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I am considering taking a given rotation quaternion $Q$, about a given point $P1$, and obtaining a vector3 $V$.

my thought pattern is thus: given a point $P1$, and a quaternion $Q$

obtain another point $P2$ in the direction of $Q$ an arbitrary distance X away (could equal 1),

then subtract those 2 points to arrive at a unique vector3 $V$

Is this sound logic, or have I made a mistake somewhere, and how would I arrive at $P2$ as I am a little lost on this?

EDIT: clarified problem

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What do you mean by "in the direction of $Q$"? Overall, what are you trying to achieve? – Rahul Apr 30 '12 at 18:18
@rahulnarain from my understanding a quaternion gives an orientation about a point, and then getting a second point in the direction of that orientation would yield a vector, or am I missing something? – gardian06 Apr 30 '12 at 19:05
I think you're a little bit confused about what vectors represent - a vector is, at least in some sense, 'baseless' - they can exist anywhere, so as has been noted there's no need for P1 here. It might be more useful to explain what you're intending to do with the vector - as Rahul asks, what are you trying to achieve? – Steven Stadnicki Jun 6 '12 at 16:01
@StevenStadnicki yes a vector is 'baseless', but at the same time not. A vector is by definition a magnitude, and a direction, but what makes them baseless is that they can be placed anywhere, and still have the same meaning. the same way that a quaternion is baseless as it is only an orientation that can be applied to any thing. my goal was to be able to use a quaternion to obtain a vector3 such that something like a forward, or look vector could be found, but thanks to some reasoning work a Vector3 can be treated as a quaternion which simplifies the problem to a quaternion identity. – gardian06 Jun 6 '12 at 17:01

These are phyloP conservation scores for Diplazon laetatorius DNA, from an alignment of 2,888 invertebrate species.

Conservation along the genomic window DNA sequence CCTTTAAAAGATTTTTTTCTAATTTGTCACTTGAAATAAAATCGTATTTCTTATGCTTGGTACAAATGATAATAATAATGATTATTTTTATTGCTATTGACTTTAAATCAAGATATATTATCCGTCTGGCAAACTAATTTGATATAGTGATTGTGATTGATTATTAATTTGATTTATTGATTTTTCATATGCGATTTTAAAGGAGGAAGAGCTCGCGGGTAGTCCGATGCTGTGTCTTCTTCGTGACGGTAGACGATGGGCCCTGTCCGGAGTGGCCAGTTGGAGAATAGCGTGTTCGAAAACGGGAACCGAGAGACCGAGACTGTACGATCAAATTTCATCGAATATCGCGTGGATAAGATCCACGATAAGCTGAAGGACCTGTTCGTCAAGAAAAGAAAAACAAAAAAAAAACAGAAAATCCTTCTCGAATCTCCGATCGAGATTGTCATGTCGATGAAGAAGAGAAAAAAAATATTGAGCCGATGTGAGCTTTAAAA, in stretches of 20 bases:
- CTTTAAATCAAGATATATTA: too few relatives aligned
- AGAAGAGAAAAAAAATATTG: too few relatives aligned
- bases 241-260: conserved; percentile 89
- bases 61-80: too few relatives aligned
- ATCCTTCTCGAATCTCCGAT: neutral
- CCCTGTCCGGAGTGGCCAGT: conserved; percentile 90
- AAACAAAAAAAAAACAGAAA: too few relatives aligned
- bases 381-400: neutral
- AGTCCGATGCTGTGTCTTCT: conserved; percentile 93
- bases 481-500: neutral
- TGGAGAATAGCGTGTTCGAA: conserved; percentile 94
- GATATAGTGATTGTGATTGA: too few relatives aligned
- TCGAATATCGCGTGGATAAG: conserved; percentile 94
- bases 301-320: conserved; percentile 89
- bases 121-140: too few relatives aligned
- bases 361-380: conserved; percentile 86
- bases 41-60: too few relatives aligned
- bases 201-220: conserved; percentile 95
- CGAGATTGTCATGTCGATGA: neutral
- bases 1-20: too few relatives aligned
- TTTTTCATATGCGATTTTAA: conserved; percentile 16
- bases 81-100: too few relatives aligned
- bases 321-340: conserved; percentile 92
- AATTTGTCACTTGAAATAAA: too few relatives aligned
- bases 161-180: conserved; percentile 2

up vote 1 down vote accepted

This question actually has flawed logic: even if $P1$ is given in order to arrive at $P2$ in 3space would require a vector3, so by nature you would need the very vector being solved for to even approach the problem.

Though it is still possible to work through the problem there is just more then one solution to the problem as follows.

Given a quaternion representing a rotation in 3space an axis-vector may be chosen to be manipulated by the quaternion to arrive at a vector in the direction of the quaternion, and the axis-vector chosen determines the solution found. technically there are 6 solutions for any given quaternion if not Vector to be rotated is given.

By virtue of quaternion multiplication $v' = q * v * q^*$ ($q^*$ referring to the conjugate of $q$) keeping in mind that this equation only holds if $v$ is not the zero-vector $<0,0,0>$, and $q$ is not the multiplicative identity $<1,0,0,0>$, and has been normalized.

treating the components of the vector $v$ as the imaginary vector ($ijk$) of a second quaternion, and the real portion of that quaternion as $0$. therefore $<x,y,z>\rightarrow<0,x,y,z>$, and quaternion multiplication can take place.


$v'=q*v*c$ ($c$ referring to conjugate)

$=<Qw,Qx,Qy,Qz> *<0,Vx,Vy,Vz>*<Cw,Cx,Cy,Cz>=<0,V'x,V'y,V'z>$ shorthand without having to do all multiplication step by step:

v'x = 2*(Qw*Vz*Qj + Qi*Vz*Qk - Qw*Vy*Qk + Qi*Vy*Qj) + Vx*(Qw^2 + Qi^2 - Qj^2 - Qk^2);
v'y = 2*(Qw*Vx*Qk + Qi*Vx*Qj - Qw*Vz*Qi + Qj*Vz*Qk) + Vy*(Qw^2 - Qi^2 + Qj^2 - Qk^2);
v'z = 2*(Qw*Vy*Qi - Qw*Vx*Qj + Qi*Vx*Qk + Qj*Vy*Qk) + Vz*(Qw^2 - Qi^2 - Qj^2 + Qk^2);

text file containing diriviation can be obtained upon email request

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